Of special interest to me was the chapter entitled “Who Will Rule?”, where he discusses the intersection of government, science, and technology. As I was reading, I couldn’t help think back to the calamities recently visited upon the American public by largely un-elected officials vested with immense power.
If you are interested in getting into the technical nuts-and-bolts of how we got to where we are (he is very thorough in his research, and the book is heavily footnoted), I highly recommend this epic work of scholarship. It’s long, but it’s filled to the brim with helpful information and analysis.
The Warden and the Wolf King by Andrew Peterson
About “The Warden and the Wolf King” the fourth and final (so far) book in Andrew Peterson’s “Wingfeather” series:
HOLY (toothy) COW! I DID NOT SEE THAT COMING!!!
Seriously…as far as endings go…that one had my jaw on the floor. For those of you who have read the books – you know what I mean. For those who have not…or who are just starting – buckle your seat belts!
By the way, to get the impact of it, you really need to start with book one. Here’s a link for the whole series.
The Book that Made Your World by Vishal Mangalwadi
“The Book that Made Your World” by Vishal Mangalwadi will easily make it into my Top Ten list for the year. I picked it up after seeing it quoted extensively in “How Christianity Transformed the World” earlier this month, and have greatly profited by it.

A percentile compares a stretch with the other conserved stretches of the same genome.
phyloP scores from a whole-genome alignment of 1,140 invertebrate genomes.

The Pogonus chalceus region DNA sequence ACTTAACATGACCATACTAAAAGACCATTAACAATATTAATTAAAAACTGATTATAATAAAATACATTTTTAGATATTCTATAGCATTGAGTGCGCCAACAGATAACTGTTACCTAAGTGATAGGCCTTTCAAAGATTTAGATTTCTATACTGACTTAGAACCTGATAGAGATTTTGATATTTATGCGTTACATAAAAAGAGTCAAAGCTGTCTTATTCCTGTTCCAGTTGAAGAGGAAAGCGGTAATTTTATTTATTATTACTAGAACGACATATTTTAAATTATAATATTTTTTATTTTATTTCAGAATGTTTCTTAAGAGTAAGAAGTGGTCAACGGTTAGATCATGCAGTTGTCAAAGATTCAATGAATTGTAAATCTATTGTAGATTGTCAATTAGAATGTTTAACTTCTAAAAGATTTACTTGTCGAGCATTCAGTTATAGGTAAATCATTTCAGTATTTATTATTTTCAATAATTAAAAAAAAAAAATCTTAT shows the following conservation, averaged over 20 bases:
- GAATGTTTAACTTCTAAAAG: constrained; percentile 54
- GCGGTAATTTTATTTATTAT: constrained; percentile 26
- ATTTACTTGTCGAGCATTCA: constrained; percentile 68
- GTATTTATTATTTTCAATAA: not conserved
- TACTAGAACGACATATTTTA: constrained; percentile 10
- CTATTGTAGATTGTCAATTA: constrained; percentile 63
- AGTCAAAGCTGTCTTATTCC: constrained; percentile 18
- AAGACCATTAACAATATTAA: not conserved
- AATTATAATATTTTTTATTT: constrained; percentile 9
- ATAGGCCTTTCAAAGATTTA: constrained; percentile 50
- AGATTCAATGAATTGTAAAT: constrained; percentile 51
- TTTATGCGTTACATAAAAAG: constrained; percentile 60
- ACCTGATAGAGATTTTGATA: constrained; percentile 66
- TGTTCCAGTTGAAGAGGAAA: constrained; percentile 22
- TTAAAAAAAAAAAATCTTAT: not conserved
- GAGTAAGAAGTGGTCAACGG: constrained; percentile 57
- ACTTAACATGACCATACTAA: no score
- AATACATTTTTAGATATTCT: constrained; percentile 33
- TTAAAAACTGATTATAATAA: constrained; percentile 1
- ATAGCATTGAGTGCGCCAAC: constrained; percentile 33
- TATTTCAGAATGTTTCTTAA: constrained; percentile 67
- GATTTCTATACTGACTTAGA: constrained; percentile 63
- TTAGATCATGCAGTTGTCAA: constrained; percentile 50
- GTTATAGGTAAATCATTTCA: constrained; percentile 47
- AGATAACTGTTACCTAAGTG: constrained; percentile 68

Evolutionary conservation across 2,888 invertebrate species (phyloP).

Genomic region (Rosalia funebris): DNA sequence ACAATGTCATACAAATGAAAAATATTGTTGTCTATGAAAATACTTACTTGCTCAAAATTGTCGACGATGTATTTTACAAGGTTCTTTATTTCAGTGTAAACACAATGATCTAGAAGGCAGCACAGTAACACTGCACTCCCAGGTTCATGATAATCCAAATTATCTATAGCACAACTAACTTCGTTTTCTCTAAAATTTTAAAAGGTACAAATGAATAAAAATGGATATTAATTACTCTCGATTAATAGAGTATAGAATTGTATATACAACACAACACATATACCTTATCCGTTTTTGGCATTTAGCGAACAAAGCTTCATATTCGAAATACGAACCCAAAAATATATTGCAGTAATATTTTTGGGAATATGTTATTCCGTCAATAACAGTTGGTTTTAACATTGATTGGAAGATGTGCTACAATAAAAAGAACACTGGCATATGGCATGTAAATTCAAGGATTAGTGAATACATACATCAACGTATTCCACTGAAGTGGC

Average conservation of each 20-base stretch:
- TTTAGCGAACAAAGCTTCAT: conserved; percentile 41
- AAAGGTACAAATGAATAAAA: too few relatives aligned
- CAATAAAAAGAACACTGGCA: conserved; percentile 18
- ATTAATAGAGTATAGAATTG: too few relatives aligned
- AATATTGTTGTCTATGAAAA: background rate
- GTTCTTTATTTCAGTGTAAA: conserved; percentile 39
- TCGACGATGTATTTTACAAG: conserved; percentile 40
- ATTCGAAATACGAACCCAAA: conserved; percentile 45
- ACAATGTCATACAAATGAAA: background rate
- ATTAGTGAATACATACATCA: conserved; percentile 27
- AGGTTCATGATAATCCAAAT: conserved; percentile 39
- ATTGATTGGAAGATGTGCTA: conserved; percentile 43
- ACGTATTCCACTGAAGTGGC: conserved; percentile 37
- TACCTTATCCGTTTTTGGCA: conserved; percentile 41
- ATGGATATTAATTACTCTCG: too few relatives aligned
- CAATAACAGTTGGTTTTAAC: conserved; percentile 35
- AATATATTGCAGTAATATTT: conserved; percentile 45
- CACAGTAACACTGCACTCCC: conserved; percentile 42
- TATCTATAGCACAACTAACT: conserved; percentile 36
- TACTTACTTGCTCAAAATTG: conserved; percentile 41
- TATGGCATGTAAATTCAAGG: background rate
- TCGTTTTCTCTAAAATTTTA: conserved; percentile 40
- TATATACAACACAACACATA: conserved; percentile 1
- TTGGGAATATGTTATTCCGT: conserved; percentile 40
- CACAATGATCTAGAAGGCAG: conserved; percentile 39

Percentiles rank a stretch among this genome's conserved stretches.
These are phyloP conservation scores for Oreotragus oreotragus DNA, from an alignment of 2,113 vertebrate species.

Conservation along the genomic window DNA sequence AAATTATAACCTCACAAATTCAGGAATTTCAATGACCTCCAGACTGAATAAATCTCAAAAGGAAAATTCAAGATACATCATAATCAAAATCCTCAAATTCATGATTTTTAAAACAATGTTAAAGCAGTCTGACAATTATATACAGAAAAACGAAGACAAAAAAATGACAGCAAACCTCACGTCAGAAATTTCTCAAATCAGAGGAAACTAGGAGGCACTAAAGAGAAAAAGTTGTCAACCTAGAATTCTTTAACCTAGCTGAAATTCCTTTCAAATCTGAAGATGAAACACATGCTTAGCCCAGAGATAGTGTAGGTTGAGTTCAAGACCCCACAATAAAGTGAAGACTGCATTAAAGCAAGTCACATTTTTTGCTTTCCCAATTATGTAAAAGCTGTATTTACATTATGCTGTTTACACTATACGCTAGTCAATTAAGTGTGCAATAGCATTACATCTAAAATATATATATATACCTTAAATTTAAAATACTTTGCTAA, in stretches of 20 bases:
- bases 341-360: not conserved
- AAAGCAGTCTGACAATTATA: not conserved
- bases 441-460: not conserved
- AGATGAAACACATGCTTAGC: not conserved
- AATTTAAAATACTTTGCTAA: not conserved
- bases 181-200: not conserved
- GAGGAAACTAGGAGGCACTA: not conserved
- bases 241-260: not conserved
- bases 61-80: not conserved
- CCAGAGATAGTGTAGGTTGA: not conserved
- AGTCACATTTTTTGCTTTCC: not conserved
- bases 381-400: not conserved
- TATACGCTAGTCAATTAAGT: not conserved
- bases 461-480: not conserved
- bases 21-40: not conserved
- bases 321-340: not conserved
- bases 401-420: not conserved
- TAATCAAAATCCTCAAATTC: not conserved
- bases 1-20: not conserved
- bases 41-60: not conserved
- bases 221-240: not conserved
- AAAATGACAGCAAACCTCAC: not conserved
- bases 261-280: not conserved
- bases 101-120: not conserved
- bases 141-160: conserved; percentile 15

Mangalwadi, who is from India, recounts his investigations into why some civilizations fail, and some succeed. His searches lead him to the inescapable realization that successful societies invariably have foundations in biblical truth. He often puts his own Indian culture under the spotlight, demonstrating the havoc caused by non-biblical worldviews, and the relief brought by Christian missionaries who translated and taught the Bible.
I profited so much from this book that I am ordering the Portuguese version for the young people at our church to read.